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Old March 7th, 2008, 08:53 PM   #7
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>>Plus to be honest I don't know how to batch process videos in VirtualDub, something HDLink does easily.

Ah - good point!
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Old March 8th, 2008, 12:06 AM   #8
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I would find the 60i to 60p very useful and a good 60i to 30p that can deal with motion, panning and motion in the scene.

I shoot dog sports, and I'm sure the HDLink deinterlacer is probably more geared toward your typical static film type shot.

As you will see in the pictures of my footage the built in deinterlacer does not handle it very well. Which I understand you can't be everything to everyone.
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hdlink & avisynth input-cineform-stillcamera.jpg   hdlink & avisynth input-cineform-cameramove.jpg  

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Old March 8th, 2008, 12:14 AM   #9
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Set your shutter to your frame rate and the double image will go away on most cameras. Then you get the benefits of normal look motion blur and more vertical resolution. If the top field is exposed for 1/60th and the bottom field the next 1/60th, together they produce a smooth 1/30th shutter (with the right deinterlacer.) It is true our deinterlacer is targetted for indie filmmakers, if they have to shoot 60i, they will normally shoot locked down to this shutter speed / exposure time.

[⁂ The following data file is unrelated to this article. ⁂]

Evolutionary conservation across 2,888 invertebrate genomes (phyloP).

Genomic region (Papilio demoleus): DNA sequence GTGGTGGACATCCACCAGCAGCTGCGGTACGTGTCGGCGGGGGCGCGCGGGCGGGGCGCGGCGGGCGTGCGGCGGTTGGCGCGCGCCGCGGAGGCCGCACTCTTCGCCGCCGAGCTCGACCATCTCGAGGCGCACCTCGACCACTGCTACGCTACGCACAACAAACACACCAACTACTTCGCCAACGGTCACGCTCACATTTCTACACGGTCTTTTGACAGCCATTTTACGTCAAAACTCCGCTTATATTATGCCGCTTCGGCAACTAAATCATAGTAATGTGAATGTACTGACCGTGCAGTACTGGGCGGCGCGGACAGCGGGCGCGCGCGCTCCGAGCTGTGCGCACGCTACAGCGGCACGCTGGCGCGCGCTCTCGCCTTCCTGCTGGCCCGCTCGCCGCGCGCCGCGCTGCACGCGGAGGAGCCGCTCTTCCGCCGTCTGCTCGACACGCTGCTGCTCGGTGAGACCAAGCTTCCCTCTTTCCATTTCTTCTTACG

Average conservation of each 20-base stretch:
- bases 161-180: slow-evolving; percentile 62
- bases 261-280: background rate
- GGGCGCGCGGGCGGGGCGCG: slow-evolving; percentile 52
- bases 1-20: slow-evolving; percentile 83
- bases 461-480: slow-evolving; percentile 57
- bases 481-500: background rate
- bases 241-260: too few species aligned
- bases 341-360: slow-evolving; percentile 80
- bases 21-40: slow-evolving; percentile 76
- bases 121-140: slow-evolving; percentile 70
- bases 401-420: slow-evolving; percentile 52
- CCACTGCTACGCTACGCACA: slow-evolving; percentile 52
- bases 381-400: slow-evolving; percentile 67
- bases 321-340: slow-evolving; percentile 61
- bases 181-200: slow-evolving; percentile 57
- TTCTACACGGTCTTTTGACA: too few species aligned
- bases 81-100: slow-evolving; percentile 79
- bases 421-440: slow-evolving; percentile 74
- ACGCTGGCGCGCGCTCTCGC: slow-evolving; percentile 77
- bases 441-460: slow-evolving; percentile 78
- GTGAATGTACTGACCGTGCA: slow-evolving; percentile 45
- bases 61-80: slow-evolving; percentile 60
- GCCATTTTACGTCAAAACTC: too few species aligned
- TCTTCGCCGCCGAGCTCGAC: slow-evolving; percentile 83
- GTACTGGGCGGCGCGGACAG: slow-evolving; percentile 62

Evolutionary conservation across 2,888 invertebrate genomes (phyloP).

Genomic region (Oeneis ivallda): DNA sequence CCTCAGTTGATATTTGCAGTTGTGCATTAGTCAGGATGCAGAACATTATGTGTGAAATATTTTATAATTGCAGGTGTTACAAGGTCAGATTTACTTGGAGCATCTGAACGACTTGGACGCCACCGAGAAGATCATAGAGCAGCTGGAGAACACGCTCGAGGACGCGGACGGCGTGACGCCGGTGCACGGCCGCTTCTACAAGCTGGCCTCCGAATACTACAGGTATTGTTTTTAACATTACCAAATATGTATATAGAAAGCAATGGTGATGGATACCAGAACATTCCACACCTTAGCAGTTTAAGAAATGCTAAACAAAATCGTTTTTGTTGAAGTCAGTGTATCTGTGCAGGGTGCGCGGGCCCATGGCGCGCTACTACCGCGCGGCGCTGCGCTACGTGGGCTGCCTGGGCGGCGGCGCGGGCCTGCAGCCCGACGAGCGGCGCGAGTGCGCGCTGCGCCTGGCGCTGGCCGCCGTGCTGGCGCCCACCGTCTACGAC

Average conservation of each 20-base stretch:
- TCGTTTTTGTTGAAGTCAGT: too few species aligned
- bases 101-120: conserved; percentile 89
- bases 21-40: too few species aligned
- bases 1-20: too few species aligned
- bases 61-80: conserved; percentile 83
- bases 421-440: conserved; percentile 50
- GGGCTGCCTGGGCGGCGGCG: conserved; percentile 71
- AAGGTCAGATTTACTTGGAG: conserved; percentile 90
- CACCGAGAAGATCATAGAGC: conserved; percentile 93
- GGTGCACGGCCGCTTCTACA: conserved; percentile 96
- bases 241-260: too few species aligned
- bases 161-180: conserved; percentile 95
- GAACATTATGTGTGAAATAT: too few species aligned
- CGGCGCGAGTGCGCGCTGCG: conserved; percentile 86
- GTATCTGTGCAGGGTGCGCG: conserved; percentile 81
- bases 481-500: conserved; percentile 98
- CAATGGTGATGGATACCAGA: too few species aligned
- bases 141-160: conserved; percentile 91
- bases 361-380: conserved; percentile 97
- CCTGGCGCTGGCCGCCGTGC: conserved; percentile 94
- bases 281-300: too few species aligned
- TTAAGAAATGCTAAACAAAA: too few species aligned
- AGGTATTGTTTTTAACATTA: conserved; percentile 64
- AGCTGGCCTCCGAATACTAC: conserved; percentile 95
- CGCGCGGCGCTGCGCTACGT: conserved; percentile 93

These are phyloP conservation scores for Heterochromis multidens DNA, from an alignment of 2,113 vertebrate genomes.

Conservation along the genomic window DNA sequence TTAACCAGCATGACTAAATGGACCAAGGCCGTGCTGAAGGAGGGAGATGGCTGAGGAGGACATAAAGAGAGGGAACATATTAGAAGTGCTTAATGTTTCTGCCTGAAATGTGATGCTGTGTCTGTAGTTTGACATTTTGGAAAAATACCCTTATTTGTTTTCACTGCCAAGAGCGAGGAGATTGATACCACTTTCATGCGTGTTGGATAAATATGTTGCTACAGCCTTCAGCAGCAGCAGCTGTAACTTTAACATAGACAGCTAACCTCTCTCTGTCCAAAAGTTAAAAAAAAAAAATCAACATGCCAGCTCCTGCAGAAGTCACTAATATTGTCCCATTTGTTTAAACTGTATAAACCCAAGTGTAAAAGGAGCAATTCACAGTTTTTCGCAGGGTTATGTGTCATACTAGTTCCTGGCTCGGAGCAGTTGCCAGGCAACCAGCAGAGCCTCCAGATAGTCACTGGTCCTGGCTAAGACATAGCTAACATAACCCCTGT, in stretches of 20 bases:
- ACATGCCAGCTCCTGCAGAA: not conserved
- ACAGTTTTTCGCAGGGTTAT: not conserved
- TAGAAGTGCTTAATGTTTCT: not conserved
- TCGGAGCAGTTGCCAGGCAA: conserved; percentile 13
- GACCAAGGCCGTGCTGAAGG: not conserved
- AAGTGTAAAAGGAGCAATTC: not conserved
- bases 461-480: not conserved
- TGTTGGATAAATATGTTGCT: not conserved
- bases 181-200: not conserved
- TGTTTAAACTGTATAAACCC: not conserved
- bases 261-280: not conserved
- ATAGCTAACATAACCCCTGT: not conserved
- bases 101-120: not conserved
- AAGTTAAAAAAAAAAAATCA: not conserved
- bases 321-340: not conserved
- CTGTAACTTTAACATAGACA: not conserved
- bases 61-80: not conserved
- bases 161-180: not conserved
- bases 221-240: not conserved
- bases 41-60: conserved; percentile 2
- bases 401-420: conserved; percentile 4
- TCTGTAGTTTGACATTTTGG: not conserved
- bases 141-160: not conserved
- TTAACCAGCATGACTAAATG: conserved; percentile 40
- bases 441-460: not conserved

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Old March 8th, 2008, 12:45 AM   #10
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Quote:
Originally Posted by Eric Larson View Post
I would find the 60i to 60p very useful and a good 60i to 30p that can deal with motion, panning and motion in the scene.

I shoot dog sports, and I'm sure the HDLink deinterlacer is probably more geared toward your typical static film type shot.

As you will see in the pictures of my footage the built in deinterlacer does not handle it very well. Which I understand you can't be everything to everyone.
For 60i to 60p, you might take a look at this:

http://www.guthspot.se/video/#deinterlacesmooth
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Old March 8th, 2008, 10:52 PM   #11
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I shot some footage today using 1/60 shutter and as you suggested HDLink deinterlacer worked extremely well with it.

Am I correct to say that the Cineform deinterlacer basically blends together the two fields. And in effect this would be as if you shot 30p at 1/30 sec shutter?
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Old March 9th, 2008, 11:34 AM   #12
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Quote:
Originally Posted by Eric Larson View Post
I shot some footage today using 1/60 shutter and as you suggested HDLink deinterlacer worked extremely well with it.

Am I correct to say that the Cineform deinterlacer basically blends together the two fields. And in effect this would be as if you shot 30p at 1/30 sec shutter?
That is correct, it does it in a way to extract a lot of vertical resolution. One additional note, most cameras can't do this, and the 1/30th shutter mode is only one field worth of resolution, so it is not completely equivalent.